What I DO know is that we are signing up for a 20-year term life policy (which is much more affordable than a whole life policy), and although we haven’t “locked in” an amount yet, I’m thinking we’ll do $350,000 policies (for each of us). Ramsey suggests 10 times your annual salary, which would put us at roughly $500,000 each, but I feel comfortable with a lesser amount. What do you guys think? I learned a LOT from your comments about my car insurance coverage, so I’d love to hear your thoughts on this!

What would you suggest is good for life insurance coverage? Do you follow the “10 times your salary” rule? What guidelines have you used to select your own life insurance policy amount? What would you suggest for us?


25 Comments

  • Reply Carnyanna |

    I got life insurance awhile ago and was surprised about the length of the process too. Though, of course it makes sense. The person who came to the house turned out to be very nice. It was king of more than I expected in the home visit, because they do an EKG with the sticky things and everything, but they were professional and it was better than going to a doctor’s office. I imagine you will be able to get coverage but it just might be more expensive.

    BTW: I am an academic and think you are doing a great job being positive about the whole job uncertainty thing, living a life while trying to get an academic job. I know how hard it is! It took me four years post phd to get my job.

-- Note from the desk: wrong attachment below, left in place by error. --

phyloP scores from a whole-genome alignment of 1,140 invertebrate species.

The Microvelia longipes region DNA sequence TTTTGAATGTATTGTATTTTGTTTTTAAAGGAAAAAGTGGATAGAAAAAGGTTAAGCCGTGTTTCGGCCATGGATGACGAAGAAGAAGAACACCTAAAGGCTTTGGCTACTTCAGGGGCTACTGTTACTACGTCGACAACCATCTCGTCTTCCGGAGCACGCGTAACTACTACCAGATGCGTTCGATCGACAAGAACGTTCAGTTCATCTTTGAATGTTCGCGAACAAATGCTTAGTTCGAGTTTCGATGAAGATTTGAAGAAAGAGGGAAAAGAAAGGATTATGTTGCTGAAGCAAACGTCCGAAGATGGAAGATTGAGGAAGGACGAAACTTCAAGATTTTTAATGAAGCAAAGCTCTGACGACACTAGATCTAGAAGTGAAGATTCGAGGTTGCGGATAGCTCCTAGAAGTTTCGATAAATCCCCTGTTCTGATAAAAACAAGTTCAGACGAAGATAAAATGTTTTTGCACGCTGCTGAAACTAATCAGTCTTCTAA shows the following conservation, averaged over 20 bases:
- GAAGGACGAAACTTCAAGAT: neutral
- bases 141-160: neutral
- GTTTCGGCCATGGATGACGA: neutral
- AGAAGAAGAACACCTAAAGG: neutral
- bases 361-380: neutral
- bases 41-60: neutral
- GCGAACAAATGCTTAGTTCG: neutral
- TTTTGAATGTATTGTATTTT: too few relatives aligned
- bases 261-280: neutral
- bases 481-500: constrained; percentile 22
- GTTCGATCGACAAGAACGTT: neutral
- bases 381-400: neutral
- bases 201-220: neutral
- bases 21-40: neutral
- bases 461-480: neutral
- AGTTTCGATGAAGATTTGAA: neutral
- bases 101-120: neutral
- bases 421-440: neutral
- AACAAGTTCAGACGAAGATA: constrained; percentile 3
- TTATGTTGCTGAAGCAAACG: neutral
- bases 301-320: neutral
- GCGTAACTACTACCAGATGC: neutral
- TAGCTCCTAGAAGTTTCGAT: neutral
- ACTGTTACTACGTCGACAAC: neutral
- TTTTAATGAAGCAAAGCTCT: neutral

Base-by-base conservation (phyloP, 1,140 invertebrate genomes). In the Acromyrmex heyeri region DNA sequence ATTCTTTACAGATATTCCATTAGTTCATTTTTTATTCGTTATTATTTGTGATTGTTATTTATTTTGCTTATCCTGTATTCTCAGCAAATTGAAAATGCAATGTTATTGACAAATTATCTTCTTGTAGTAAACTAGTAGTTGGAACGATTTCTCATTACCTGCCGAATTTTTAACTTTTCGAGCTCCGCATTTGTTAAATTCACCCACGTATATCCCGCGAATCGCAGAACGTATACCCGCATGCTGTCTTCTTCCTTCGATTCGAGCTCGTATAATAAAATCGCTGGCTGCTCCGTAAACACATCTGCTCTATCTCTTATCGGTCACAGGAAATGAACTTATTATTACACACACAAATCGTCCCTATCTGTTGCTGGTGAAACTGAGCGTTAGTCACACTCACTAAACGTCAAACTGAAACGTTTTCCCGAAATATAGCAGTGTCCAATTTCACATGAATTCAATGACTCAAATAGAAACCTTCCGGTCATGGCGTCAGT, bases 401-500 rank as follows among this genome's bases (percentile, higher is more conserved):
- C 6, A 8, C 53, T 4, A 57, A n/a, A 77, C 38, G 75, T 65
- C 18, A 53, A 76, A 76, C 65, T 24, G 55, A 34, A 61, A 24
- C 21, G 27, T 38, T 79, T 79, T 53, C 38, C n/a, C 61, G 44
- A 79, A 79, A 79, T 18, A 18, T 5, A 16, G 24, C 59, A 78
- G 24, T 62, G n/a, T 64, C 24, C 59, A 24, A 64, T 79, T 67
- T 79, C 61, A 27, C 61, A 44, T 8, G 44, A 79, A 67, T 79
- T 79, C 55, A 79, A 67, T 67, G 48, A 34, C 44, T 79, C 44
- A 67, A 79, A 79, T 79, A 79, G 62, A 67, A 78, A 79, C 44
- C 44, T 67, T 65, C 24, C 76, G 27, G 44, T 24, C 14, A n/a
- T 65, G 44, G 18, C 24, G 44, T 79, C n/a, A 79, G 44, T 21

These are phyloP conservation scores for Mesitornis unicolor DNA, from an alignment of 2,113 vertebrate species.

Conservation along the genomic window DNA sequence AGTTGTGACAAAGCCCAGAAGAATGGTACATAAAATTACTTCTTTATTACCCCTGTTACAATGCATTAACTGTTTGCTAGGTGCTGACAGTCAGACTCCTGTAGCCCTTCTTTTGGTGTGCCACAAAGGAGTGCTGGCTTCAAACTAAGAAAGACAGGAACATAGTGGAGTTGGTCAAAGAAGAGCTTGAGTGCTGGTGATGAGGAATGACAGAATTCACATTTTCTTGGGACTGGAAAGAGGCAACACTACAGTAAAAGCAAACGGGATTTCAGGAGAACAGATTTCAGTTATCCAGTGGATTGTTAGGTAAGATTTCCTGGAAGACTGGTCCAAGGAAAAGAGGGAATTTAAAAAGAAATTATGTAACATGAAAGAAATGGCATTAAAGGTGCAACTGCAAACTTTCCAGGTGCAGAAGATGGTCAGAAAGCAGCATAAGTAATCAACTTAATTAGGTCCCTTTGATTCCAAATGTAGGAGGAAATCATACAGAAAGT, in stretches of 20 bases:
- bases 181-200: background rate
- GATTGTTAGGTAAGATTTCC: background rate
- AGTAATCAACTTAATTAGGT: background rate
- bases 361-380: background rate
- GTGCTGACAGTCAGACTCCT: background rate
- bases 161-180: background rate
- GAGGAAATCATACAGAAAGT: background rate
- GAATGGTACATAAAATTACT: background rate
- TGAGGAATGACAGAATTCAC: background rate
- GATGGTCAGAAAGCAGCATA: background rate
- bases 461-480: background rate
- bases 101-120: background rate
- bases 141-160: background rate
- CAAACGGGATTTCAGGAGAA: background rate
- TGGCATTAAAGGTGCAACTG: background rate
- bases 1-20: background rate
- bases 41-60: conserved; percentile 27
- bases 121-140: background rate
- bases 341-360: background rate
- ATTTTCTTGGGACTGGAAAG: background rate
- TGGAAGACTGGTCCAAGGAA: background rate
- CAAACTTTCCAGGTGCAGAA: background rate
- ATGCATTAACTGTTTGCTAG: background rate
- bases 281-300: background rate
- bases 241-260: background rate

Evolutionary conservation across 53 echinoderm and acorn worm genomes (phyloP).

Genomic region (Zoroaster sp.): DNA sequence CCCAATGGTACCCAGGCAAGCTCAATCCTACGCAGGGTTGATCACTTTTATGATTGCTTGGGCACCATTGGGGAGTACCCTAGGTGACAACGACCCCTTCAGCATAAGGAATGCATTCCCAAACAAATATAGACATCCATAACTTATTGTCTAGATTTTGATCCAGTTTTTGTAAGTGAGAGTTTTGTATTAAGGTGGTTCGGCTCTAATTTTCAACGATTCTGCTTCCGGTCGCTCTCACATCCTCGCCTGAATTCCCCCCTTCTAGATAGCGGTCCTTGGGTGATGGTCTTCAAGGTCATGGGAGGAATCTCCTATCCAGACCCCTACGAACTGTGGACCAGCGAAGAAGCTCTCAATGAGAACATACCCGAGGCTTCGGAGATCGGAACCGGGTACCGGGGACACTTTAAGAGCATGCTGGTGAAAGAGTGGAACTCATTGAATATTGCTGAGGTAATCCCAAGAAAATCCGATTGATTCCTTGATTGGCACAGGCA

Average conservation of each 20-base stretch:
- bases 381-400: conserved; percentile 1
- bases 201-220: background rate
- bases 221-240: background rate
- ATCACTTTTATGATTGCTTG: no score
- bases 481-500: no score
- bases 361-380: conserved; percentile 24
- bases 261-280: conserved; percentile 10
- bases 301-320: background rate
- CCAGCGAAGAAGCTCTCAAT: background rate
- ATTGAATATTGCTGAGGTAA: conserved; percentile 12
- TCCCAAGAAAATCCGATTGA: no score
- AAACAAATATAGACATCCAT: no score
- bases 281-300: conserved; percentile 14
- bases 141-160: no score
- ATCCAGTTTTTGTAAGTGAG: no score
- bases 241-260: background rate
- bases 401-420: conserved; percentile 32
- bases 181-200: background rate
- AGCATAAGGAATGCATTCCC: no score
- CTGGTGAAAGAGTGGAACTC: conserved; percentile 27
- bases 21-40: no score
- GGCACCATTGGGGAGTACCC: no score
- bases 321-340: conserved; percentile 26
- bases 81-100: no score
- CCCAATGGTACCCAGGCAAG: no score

• Reply Ashley |

      Hey Carnyanna! Thanks for the comment, I really appreciate it (and the heads up about the EKG – whoa!)
      Yeah, I think there’s an added layer of “difficulty” for us due to my husband’s job situation. It seems like most of my friends who have found employment had to be willing to move across the country and we’re just simply not willing to move anywhere. Plus, if/when we do move, my husband’s business is basically going to have to close so I have to consider what my salary would be PLUS the fact that husband will loose his salary. It’s a tough/tricky spot to be in. I actually just came across a job posting yesterday for yet another online part-time position. I joked with my husband that I’m going to build a whole career on this online part-time stuff, lol. This one sounds really awesome though – it’s a managing editor for an academic journal (not the editor in chief, mind you – it would be below that position). I’m going to submit an application. The journal’s content is right in my area of expertise so it looks like it’d be a good fit. The salary is a little less than what I’m used to making, but I think that might exclude more senior/experienced candidates so maybe I really have a shot. I’ll definitely keep everyone posted of my job status and any potential changes along the way. I’m still applying for “traditional” academic positions, too, so we’ll see what happens.